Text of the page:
A new study has found that tourist activities are making dolphins more vulnerable to sharks and other predators.
10-27-2018

Constant human interaction makes dolphins vulnerable to sharks

A new study by scientists at Murdoch University in western Australia has found that tourist activities are making dolphins more vulnerable to sharks and other predators. The experts are also warning that interactions with tourists may be disrupting the social and reproductive behavior of the dolphins.

The investigation, which was focused on spinner dolphins in Hawaii, revealed that these beloved dolphins spend more than 82 percent of the daytime in contact with vacationers. According to the researchers, chronic exposure to swimmers and boats is the depriving the dolphins of rest.

Study lead author Dr. Julian Tyne explained, “During periods of activity, animals usually exhibit enhanced brain function, which is often referred to as vigilance.”

“Vigilance is required for many activities including foraging, socializing and predator avoidance. As animals undertake these cognitively challenging activities they tire. This can manifest as a decreased ability to detect predators or prey.”

“To recover from their energetic and cognitively challenging night-time foraging activities, spinner dolphins need to rest.”

The spinner dolphin gets this name from the impressive acrobatic skill of launching out of the water and spinning – a very popular attraction for tourists in Hawaii. The new study has found that these particular dolphins are exposed to 25 percent more human interaction than any other type of dolphin.

“Dolphins were exposed to human activities within 100 meters for 82.7 percent of the daytime,” said Dr. Tyne. The dolphins were found to have an average of only ten minutes of rest between each group of tourists.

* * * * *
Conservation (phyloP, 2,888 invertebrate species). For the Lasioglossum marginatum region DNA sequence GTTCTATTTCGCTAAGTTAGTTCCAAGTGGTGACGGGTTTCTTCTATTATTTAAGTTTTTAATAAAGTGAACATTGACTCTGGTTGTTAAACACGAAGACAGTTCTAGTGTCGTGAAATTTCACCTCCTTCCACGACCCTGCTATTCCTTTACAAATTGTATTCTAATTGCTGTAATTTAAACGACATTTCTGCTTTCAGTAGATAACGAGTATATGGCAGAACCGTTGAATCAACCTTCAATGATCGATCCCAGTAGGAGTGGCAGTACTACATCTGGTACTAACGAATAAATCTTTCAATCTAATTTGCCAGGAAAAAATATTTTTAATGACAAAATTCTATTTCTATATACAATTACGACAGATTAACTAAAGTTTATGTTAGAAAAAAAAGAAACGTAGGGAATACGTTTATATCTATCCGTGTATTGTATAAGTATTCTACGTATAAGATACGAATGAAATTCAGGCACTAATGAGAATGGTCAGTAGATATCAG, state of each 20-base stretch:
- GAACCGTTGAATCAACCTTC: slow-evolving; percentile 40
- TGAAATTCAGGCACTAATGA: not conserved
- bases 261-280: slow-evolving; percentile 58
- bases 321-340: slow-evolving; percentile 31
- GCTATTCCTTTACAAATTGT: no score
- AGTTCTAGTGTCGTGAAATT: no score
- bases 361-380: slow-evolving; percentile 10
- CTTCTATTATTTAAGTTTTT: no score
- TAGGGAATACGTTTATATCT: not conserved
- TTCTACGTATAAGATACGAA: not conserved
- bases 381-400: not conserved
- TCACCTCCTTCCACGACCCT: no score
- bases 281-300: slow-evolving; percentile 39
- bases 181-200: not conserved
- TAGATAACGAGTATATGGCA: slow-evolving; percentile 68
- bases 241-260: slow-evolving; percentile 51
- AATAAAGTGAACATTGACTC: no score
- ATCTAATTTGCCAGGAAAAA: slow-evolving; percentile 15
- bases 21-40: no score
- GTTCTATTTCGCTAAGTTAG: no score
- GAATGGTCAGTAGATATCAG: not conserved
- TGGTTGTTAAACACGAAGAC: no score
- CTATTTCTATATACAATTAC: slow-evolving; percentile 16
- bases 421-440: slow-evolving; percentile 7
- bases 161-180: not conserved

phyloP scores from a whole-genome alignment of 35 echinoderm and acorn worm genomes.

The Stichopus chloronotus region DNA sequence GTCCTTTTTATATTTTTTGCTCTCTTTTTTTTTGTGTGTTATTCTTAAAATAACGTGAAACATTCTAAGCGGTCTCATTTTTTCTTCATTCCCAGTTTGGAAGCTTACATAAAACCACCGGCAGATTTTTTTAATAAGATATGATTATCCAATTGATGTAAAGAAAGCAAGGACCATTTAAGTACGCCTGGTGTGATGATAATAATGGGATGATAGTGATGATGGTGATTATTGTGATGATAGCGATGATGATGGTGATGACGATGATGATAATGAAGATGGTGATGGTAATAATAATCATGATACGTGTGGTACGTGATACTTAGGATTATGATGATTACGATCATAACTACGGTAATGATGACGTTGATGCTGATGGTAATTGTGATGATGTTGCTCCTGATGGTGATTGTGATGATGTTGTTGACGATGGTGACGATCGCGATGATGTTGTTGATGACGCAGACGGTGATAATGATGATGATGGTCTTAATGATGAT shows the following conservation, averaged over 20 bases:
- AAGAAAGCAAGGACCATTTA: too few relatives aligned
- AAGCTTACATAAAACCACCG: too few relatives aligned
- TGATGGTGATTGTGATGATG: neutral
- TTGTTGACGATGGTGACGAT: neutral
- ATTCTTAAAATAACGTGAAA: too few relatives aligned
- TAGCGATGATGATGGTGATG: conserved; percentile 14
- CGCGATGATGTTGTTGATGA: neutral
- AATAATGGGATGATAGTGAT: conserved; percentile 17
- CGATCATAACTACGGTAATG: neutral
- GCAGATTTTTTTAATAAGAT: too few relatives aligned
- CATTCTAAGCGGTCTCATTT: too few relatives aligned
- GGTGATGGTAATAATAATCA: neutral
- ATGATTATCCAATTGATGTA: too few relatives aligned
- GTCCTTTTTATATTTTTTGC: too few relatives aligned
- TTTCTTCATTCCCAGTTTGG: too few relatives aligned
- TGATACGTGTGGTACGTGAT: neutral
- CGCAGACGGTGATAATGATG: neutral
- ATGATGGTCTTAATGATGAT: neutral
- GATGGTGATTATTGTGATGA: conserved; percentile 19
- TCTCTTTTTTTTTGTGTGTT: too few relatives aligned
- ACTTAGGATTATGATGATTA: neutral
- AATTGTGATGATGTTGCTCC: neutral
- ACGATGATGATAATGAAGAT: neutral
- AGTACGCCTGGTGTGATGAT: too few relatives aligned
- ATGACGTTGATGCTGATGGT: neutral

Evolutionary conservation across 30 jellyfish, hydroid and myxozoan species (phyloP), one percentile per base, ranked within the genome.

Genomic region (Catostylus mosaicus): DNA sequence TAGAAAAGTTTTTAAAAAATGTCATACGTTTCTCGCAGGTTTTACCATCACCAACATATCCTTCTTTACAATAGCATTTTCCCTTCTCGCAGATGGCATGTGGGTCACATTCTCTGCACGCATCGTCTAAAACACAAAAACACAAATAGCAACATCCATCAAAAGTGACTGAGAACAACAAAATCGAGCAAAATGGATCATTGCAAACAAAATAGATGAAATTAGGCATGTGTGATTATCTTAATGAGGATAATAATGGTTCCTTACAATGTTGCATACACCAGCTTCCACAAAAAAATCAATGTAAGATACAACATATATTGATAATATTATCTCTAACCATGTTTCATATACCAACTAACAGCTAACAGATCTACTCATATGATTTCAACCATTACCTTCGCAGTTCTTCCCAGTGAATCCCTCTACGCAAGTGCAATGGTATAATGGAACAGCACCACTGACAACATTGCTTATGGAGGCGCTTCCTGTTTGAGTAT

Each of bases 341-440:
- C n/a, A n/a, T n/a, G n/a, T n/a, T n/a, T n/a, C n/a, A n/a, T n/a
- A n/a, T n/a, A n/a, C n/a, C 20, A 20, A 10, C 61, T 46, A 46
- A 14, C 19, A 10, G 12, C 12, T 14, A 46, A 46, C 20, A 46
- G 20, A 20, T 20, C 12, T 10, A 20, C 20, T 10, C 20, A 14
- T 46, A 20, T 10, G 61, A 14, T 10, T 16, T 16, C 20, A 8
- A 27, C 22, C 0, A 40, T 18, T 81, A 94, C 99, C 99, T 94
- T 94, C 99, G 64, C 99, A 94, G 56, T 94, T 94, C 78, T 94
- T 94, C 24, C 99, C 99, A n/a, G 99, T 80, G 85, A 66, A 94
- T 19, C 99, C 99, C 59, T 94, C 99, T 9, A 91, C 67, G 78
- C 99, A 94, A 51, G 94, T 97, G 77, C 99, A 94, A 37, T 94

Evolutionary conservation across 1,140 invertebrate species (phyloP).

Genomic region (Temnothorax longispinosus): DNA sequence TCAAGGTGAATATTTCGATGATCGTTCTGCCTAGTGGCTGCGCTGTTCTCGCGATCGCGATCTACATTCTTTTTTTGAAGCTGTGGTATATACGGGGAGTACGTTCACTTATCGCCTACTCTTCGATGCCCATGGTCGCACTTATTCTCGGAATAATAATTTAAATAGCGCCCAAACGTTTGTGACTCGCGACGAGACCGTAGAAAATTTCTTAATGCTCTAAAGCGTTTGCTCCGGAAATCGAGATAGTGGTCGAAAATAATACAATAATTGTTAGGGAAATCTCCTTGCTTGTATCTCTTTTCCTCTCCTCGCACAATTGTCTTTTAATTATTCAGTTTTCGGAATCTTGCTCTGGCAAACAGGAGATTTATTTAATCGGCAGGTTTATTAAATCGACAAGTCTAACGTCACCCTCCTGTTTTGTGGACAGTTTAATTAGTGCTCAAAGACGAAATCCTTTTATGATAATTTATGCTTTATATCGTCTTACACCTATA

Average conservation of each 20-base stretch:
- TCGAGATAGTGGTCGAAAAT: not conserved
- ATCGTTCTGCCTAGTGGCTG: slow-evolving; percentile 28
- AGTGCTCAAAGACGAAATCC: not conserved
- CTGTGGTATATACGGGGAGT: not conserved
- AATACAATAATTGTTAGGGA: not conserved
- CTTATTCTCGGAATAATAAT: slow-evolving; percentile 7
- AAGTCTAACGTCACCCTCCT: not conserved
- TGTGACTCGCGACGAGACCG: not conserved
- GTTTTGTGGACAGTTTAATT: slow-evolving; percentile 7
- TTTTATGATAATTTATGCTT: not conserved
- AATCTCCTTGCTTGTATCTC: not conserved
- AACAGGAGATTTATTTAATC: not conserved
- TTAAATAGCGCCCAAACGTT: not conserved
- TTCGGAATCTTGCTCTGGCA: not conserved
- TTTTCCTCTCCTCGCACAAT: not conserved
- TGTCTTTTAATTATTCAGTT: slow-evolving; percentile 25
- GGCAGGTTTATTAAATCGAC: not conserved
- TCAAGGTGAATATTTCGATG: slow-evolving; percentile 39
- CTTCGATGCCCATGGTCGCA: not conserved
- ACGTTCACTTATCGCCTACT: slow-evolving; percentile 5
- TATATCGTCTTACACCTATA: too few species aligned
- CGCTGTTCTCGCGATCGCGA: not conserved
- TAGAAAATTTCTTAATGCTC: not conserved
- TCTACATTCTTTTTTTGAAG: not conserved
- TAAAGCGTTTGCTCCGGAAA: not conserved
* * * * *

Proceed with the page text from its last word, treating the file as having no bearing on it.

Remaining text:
Bottlenose dolphins that live in coastal regions have also been found to suffer from a lack of rest due to interactions with humans.

“Dolphins need time to recover from a disturbance to return to a pre-disturbed activity state,” explained Dr. Tyne. “For example, bottlenose dolphins in Milford Sound, New Zealand, required at least 68 minutes between interactions to return to their pre-disturbed behavior.”

“It is likely the short time intervals between successive exposure events are insufficient for spinner dolphins to return to a natural behavioral state between exposures.”

Rest deprivation can lead to impaired cognitive and decision making abilities among dolphins.

“Impaired cognition, may affect the success of this cooperative foraging strategy, by compromising the development and reinforcement of social bonds or to properly perceive prey patches during foraging activities,” said Dr. Tyne.

“Impaired cognition can adversely affect the social cohesion of a community. Moreover, mothers and calves may be particularly susceptible to rest deprivation if the ability of mothers to properly care for, feed and protect their calves is compromised.”

“Elsewhere, dolphin communities with considerably less cumulative exposure to human activities have had their natural behavioral patterns disrupted.”

For example, populations of bottlenose dolphins in New Zealand and Western Australia have been reduced by tour boats. According to Dr. Tyne, the spinner dolphins of Hawaii are under similar pressure, and signs of displacement are emerging.

The study is published in the journal Royal Society Open Science.

By Chrissy Sexton, Earth.com Staff Writer

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